Dd seems so aimless sometimes - reassurance needed - Mothering Forums
Forum Jump: 
 
Thread Tools
#1 of 3 Old 08-09-2012, 10:40 AM - Thread Starter
 
Mere's Avatar
 
Join Date: Sep 2002
Location: Eugene, OR
Posts: 2,217
Mentioned: 0 Post(s)
Tagged: 0 Thread(s)
Quoted: 0 Post(s)

Dd is 10.5, and has always been hs'ed.  In the HS realm, I'd say we're relaxed HS'ers.  Dd has always been the type of child who needed more attention from me - or anyone for that matter - and has never been a great self-entertainer.  However, I always held out hope that by giving her lots of free time, she would eventually find her way and develop some interests that she could pursue on her own and be passionate about (or at the very least, interested enough to pursue). Well, this does not seem to be happening.  Mostly when she has free time, by herself, she wanders aimless around the house, playing with the cats, maybe flipping through books laying around but not really reading them, coming into my home office (I work from home PT) and looking over my shoulder and doing, well, nothing!  Generally, there is plenty going on - the kids are playing with the neighbors, visiting friends, and going out and about to do all sorts of things.  We lead a pretty active life, so she's not lacking in that department at all.  It just seems that she's incapable of thinking of things to do by herself.  With friends though, no problem!  They think of all sorts of creative things to do. 

 

Reassure me that this aimless meandering is okay, please!  I have tried to be so patient and let her meander, but sometimes it drives me crazy! 


~ Meredith, mom to dd(Jan '02), ds1(May '04) and ds2 (June '07) ~ :
Mere is offline  
#2 of 3 Old 08-09-2012, 11:14 AM
 
JamieCatheryn's Avatar
 
Join Date: Dec 2005
Location: SW Pa
Posts: 5,120
Mentioned: 0 Post(s)
Tagged: 0 Thread(s)
Quoted: 8 Post(s)

Sounds pretty typical to me. She might need more chores to do to help out, or getting started on projects of some sort, a new crafting skill or something. But for some people aimless time is kind of needed.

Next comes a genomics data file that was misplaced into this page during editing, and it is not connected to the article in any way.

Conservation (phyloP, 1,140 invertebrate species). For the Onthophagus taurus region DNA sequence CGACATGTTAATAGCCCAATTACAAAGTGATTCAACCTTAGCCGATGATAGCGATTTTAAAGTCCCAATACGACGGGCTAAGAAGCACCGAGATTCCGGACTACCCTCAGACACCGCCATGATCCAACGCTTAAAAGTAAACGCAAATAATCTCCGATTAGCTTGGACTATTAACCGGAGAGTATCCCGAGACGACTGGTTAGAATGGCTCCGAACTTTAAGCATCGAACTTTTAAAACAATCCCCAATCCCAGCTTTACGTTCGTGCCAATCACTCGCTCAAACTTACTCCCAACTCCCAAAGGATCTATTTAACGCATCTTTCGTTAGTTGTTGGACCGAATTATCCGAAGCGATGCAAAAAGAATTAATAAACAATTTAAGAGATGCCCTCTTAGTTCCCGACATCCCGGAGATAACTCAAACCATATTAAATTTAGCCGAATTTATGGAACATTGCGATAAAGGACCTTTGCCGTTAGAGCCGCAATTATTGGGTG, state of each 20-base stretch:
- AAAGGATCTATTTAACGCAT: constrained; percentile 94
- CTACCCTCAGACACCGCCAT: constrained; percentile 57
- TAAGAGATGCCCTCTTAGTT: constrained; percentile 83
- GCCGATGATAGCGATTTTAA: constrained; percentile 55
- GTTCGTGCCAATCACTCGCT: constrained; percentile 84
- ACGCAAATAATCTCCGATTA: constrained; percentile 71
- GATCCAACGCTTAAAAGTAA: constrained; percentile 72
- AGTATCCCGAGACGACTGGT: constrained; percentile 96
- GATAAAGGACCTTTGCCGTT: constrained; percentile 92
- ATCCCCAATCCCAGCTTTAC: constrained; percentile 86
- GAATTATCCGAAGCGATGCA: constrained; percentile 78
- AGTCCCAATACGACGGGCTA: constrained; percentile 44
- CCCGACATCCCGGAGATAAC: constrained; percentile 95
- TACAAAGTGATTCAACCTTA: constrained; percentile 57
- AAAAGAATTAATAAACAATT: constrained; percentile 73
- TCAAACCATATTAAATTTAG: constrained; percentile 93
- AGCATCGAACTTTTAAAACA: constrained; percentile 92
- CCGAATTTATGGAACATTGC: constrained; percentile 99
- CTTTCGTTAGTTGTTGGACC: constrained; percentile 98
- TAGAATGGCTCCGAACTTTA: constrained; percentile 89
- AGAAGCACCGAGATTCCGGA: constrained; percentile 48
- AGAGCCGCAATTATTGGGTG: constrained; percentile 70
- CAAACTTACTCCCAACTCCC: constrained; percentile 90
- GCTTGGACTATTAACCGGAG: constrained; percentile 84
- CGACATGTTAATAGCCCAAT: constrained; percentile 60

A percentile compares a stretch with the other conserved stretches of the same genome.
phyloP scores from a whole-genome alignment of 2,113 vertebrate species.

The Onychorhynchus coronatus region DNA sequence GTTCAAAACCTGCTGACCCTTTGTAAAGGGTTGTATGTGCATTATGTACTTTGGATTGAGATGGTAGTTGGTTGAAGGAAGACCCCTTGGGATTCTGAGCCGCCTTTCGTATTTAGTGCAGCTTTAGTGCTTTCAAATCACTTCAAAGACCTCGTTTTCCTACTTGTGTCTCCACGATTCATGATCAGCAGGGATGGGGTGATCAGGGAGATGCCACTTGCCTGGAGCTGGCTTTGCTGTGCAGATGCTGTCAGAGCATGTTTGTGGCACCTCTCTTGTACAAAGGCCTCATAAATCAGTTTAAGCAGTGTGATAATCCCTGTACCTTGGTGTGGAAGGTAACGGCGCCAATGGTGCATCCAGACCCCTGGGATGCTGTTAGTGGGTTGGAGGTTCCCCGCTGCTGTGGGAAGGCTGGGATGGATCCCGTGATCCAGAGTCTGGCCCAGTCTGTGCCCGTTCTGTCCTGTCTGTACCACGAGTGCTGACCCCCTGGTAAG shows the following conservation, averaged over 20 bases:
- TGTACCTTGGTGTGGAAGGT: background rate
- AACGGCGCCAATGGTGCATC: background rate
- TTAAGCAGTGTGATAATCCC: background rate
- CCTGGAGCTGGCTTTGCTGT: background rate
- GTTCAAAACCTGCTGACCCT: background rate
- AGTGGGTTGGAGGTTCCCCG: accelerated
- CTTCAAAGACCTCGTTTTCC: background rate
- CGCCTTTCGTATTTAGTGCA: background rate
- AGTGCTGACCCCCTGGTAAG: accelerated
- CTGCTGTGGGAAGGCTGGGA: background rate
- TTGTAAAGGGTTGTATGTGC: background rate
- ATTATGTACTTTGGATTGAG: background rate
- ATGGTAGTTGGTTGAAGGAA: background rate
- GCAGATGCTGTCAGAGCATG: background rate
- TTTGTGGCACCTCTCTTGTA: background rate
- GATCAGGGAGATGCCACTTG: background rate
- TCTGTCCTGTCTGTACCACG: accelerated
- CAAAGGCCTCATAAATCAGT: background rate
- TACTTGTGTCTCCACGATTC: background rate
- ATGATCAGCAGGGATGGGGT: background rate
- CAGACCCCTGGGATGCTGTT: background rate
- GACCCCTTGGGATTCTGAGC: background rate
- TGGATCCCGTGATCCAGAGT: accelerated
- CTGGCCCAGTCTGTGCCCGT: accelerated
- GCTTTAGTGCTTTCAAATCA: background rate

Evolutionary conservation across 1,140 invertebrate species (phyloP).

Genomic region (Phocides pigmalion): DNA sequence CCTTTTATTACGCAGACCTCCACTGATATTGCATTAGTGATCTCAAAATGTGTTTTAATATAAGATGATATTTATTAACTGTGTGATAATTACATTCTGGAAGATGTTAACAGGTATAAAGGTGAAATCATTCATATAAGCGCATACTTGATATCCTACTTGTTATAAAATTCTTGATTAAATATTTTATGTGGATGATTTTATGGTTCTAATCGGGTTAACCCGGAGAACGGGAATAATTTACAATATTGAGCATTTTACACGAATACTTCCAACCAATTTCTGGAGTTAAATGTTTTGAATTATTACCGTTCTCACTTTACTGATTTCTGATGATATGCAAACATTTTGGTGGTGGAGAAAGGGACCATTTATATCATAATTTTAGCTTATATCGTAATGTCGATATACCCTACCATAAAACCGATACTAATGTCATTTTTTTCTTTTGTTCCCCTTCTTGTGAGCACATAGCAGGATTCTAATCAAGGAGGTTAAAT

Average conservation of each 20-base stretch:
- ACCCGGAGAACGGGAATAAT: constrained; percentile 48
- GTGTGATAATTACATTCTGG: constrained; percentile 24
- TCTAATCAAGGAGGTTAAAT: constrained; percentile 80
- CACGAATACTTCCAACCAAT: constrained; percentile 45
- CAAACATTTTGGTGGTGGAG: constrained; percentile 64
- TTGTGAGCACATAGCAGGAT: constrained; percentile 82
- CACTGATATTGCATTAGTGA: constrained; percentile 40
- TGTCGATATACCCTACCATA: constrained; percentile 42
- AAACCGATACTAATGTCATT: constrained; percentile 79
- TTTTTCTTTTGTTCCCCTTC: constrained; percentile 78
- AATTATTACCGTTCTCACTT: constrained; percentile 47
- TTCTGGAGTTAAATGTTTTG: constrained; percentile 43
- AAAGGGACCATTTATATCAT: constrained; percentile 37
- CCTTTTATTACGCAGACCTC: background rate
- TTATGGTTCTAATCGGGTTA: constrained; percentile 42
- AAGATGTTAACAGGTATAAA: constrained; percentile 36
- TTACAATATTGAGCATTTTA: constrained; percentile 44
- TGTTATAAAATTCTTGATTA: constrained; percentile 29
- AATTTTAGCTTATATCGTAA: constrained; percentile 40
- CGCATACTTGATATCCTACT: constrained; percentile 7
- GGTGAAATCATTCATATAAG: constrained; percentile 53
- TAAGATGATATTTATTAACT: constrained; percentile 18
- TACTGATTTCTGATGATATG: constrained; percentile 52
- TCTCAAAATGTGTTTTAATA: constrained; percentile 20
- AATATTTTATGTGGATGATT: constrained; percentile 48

JamieCatheryn is online now  
#3 of 3 Old 08-10-2012, 06:28 PM
 
BellinghamCrunchie's Avatar
 
Join Date: Sep 2005
Location: Alpha Centauri
Posts: 4,293
Mentioned: 0 Post(s)
Tagged: 0 Thread(s)
Quoted: 0 Post(s)

How much free time does she have?

 

Boredom is a doorway... something that after you endure it long enough, inspiration hits. If she is only having 30 minutes to an hour of free time, it will probably take a longer period of time before she finds her way to that inspired activity, and it makes total sense that she'd be petting the cat and wandering and staring over your shoulder. Purposeful, interesting self-initiated activity takes a while to incubate.

 

However, if she has 3-4 hours of free time, and spends all that time wandering aimlessly, I'd probably look more closely at what is happening. Does she have a lot of materials on hand and many activities to choose from? Arts and crafts, science kits, stuff like that, with new things available every couple of weeks.

 

If you put magnatiles out on a table or playmobil scenarios or playdoh most kids will find it hard to resist meandering over there and doing something at least for a little while (even at age 10). If she is unable to look at a blank slate and find something to make of it, then you might have to put some stuff on that slate that is in her view (I don't know why but making suggestions "why don't you do x?" doesn't seem to work all that well, seems like some children have to see it laid out).

BellinghamCrunchie is offline  
Reply

Tags
Unschooling , Homeschooling

Quick Reply
Message:
Drag and Drop File Upload
Drag files here to attach!
Upload Progress: 0
Options

Register Now

In order to be able to post messages on the Mothering Forums forums, you must first register.
Please enter your desired user name, your email address and other required details in the form below.
User Name:
If you do not want to register, fill this field only and the name will be used as user name for your post.
Password
Please enter a password for your user account. Note that passwords are case-sensitive.
Password:
Confirm Password:
Email Address
Please enter a valid email address for yourself.
Email Address:

Log-in

Human Verification

In order to verify that you are a human and not a spam bot, please enter the answer into the following box below based on the instructions contained in the graphic.



User Tag List

Thread Tools
Show Printable Version Show Printable Version
Email this Page Email this Page


Forum Jump: 

Posting Rules  
You may post new threads
You may post replies
You may not post attachments
You may not edit your posts

BB code is On
Smilies are On
[IMG] code is On
HTML code is Off
Trackbacks are On
Pingbacks are On
Refbacks are Off